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October 2008

Release Date: Oct. 1, 2008ASU Logo

ASU, Texas Tech Students Awarded IBM Internships

Angelo State University, IBM and the State of Texas Data Center housed at ASU have joined forces to design a ground-breaking new program that will provide quality internships to students from ASU and Texas Tech University.

Three ASU undergraduate students and a graduate student from Texas Tech are the first beneficiaries of the new program, beginning their internships this semester at the data center this month. Senior computer science major Evan W. Clayson of San Angelo and junior computer science major James E. Reid of Guthrie will intern as computer operators. Matthew Bullard, a sophomore management information systems major from Ozona, will intern as an availability/problem analyst. TTU graduate student Eric Garcia will intern as a reporting/automation specialist.

“The relationship between Angelo State, IBM and Texas Tech is a great example of an innovative partnership between higher education and private enterprise that provides real-world experiences you cannot replicate in a classroom,” said Kent Hance, chancellor of the Texas Tech University System.

To be eligible for the internships, the students had to go through the regular IBM application and hiring procedures and clear IBM security checks. The ASU students will work in the data center on the third floor of the ASU Math-Computer Science Building. Garcia will work mostly from Lubbock with occasional trips to San Angelo.

ASU President Joseph C. Rallo said the quality of these internships enhances the educational experience of the students.

“From our standpoint at the university, the internships do two things,” Rallo said. “First, they increase our students’ marketability and earning power once they graduate. Second, in conjunction with our strong computer science program, they help provide a highly trained workforce which can ultimately help us attract more high tech industries to the region.”

The new internship program is the result of discussion involving ASU administrators and computer science faculty, IBM officials and data center Director Bobby Bruner.

Ken Weiss, IBM vice president, State of Texas-Americas public sector, said, “This allows IBM to continue the long standing relationship between the Texas State Data Center and the university. It is a very welcomed and beneficial collaboration which provides the student interns exposure to a professional IT working environment and provides a feeder program to IBM of the top computer science students.”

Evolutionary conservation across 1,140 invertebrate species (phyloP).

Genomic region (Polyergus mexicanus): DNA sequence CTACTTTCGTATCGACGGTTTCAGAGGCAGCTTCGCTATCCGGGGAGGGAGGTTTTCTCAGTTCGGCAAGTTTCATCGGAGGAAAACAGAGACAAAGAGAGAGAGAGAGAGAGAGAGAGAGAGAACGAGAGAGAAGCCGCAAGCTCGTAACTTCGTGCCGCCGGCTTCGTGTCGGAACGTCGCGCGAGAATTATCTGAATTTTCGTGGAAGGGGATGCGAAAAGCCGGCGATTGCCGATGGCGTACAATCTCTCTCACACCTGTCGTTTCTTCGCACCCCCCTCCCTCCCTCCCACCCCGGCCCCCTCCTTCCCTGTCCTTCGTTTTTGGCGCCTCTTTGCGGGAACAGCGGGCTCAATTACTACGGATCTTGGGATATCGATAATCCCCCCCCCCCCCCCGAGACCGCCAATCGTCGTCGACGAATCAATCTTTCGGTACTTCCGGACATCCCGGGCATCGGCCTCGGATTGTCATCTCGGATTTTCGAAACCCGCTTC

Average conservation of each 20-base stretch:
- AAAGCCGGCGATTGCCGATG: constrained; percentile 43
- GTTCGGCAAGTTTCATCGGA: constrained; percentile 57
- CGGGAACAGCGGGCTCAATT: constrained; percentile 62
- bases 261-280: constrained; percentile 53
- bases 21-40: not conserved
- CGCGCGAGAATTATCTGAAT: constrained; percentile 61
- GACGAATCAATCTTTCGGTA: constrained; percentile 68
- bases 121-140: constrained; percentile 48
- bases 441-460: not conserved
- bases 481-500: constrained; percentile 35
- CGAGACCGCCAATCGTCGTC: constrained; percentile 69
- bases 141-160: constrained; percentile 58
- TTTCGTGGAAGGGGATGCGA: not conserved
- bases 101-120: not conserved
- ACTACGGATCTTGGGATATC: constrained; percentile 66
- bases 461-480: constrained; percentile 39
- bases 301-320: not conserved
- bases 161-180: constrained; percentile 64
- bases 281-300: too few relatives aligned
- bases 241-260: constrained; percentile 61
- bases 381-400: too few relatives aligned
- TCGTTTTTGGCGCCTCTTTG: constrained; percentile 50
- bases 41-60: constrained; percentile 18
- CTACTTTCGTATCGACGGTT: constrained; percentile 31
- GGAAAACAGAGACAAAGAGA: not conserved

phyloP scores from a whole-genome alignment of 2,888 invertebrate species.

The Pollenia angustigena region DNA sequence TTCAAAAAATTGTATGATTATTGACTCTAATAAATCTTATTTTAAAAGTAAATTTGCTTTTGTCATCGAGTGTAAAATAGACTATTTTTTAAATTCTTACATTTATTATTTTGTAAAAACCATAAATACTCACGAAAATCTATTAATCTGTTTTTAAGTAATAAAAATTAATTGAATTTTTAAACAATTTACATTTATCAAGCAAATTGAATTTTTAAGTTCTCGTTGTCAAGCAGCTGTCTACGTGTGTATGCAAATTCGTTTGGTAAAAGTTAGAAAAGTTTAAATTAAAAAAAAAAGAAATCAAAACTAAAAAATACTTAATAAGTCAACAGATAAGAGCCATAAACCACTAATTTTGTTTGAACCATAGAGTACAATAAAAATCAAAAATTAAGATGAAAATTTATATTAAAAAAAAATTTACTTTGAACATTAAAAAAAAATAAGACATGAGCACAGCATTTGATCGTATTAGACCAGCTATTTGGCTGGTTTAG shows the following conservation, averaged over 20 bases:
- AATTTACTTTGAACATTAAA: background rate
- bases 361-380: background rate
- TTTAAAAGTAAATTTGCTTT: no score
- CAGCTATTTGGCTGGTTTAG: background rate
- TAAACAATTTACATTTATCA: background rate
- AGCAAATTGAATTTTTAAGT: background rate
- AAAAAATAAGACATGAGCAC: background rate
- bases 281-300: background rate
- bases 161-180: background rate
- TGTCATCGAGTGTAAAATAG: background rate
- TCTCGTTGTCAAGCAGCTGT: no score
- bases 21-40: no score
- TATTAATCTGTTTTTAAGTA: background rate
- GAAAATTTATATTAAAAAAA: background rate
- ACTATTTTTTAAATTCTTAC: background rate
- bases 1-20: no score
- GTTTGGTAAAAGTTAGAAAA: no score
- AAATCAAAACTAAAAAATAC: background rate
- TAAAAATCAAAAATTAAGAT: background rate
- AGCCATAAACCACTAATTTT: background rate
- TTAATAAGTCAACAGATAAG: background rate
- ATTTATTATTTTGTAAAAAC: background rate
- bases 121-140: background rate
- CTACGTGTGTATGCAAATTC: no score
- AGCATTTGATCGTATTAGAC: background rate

San Angelo entrepreneur Bob Derby contributed $15,000 in scholarship funds to assist with the program and the ASU internships. Derby, the co-founder and chief executive officer for MyMail Technology Inc., designated the MyMail Scholarship to provide each ASU intern with a $5,000 scholarship for the 2008-09 academic year.

As computer operators, Clayson and Reid will operate and manage several operating systems and sub-systems. They will also provide technical direction and problem-solving assistance and solutions to other center personnel and support groups.

The availability/problem manager position to be filled by Bullard is designed to work with key customers and with technical analysts to attain high levels of systems availability and stability in the IT environments. This position leverages the IBM client technical teams to develop and maintain a trusted relationship with the client’s management team. The primary role is to understand the client’s IT technology strategy, industry best practices for systems and availability management, and to apply this expertise to the customer environment to ensure success with IT deployments and incident resolution.

As a reporting/automation specialist, Garcia will assist the existing reporting and automation team with automation of existing manual reports, development of an on-demand reporting environment and process maturity improvement efforts.

The State of Texas Data Center at ASU is the largest of its kind in the state. Through a contract with IBM, its sophisticated main-frame computers provide backup and storage for many of the state’s electronic government records. Local and state officials maintain a keen interest in the data center for the high-tech jobs it provides in San Angelo and the educational opportunities it affords ASU and, now, Texas Tech students.